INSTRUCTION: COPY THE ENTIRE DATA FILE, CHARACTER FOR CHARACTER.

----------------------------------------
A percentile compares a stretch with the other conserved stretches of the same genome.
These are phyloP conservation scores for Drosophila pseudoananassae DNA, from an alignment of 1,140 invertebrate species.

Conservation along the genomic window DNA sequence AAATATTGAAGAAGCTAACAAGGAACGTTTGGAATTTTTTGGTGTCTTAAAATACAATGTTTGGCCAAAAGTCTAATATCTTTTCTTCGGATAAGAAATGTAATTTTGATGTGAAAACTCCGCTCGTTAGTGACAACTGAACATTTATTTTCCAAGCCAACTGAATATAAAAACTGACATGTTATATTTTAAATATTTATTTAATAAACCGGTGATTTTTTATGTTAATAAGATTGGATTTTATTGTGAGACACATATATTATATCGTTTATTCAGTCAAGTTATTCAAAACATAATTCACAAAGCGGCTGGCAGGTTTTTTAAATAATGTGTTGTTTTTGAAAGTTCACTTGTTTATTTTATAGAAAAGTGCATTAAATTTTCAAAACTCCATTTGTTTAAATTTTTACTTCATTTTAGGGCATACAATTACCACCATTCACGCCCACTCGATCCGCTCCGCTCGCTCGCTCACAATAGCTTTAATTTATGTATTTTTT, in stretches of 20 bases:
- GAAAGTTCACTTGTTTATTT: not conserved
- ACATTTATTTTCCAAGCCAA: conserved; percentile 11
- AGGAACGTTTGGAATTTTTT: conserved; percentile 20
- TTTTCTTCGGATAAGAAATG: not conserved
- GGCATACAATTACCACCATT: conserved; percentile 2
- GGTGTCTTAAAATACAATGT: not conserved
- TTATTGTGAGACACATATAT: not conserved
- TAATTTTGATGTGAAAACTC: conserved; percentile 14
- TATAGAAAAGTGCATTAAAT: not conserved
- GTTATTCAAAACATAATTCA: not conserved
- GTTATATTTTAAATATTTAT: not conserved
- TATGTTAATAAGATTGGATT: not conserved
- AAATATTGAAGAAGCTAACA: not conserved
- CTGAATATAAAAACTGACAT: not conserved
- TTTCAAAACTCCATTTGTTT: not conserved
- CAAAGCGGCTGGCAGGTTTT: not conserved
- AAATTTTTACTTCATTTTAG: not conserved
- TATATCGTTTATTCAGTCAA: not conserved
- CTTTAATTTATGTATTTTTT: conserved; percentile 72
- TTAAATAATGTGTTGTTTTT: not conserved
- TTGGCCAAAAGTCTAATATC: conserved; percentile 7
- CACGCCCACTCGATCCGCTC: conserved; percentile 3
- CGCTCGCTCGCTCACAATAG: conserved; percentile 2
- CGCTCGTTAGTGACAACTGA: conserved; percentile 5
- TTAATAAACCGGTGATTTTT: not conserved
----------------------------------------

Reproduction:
A percentile compares a stretch with the other conserved stretches of the same genome.
These are phyloP conservation scores for Drosophila pseudoananassae DNA, from an alignment of 1,140 invertebrate species.

Conservation along the genomic window DNA sequence AAATATTGAAGAAGCTAACAAGGAACGTTTGGAATTTTTTGGTGTCTTAAAATACAATGTTTGGCCAAAAGTCTAATATCTTTTCTTCGGATAAGAAATGTAATTTTGATGTGAAAACTCCGCTCGTTAGTGACAACTGAACATTTATTTTCCAAGCCAACTGAATATAAAAACTGACATGTTATATTTTAAATATTTATTTAATAAACCGGTGATTTTTTATGTTAATAAGATTGGATTTTATTGTGAGACACATATATTATATCGTTTATTCAGTCAAGTTATTCAAAACATAATTCACAAAGCGGCTGGCAGGTTTTTTAAATAATGTGTTGTTTTTGAAAGTTCACTTGTTTATTTTATAGAAAAGTGCATTAAATTTTCAAAACTCCATTTGTTTAAATTTTTACTTCATTTTAGGGCATACAATTACCACCATTCACGCCCACTCGATCCGCTCCGCTCGCTCGCTCACAATAGCTTTAATTTATGTATTTTTT, in stretches of 20 bases:
- GAAAGTTCACTTGTTTATTT: not conserved
- ACATTTATTTTCCAAGCCAA: conserved; percentile 11
- AGGAACGTTTGGAATTTTTT: conserved; percentile 20
- TTTTCTTCGGATAAGAAATG: not conserved
- GGCATACAATTACCACCATT: conserved; percentile 2
- GGTGTCTTAAAATACAATGT: not conserved
- TTATTGTGAGACACATATAT: not conserved
- TAATTTTGATGTGAAAACTC: conserved; percentile 14
- TATAGAAAAGTGCATTAAAT: not conserved
- GTTATTCAAAACATAATTCA: not conserved
- GTTATATTTTAAATATTTAT: not conserved
- TATGTTAATAAGATTGGATT: not conserved
- AAATATTGAAGAAGCTAACA: not conserved
- CTGAATATAAAAACTGACAT: not conserved
- TTTCAAAACTCCATTTGTTT: not conserved
- CAAAGCGGCTGGCAGGTTTT: not conserved
- AAATTTTTACTTCATTTTAG: not conserved
- TATATCGTTTATTCAGTCAA: not conserved
- CTTTAATTTATGTATTTTTT: conserved; percentile 72
- TTAAATAATGTGTTGTTTTT: not conserved
- TTGGCCAAAAGTCTAATATC: conserved; percentile 7
- CACGCCCACTCGATCCGCTC: conserved; percentile 3
- CGCTCGCTCGCTCACAATAG: conserved; percentile 2
- CGCTCGTTAGTGACAACTGA: conserved; percentile 5
- TTAATAAACCGGTGATTTTT: not conserved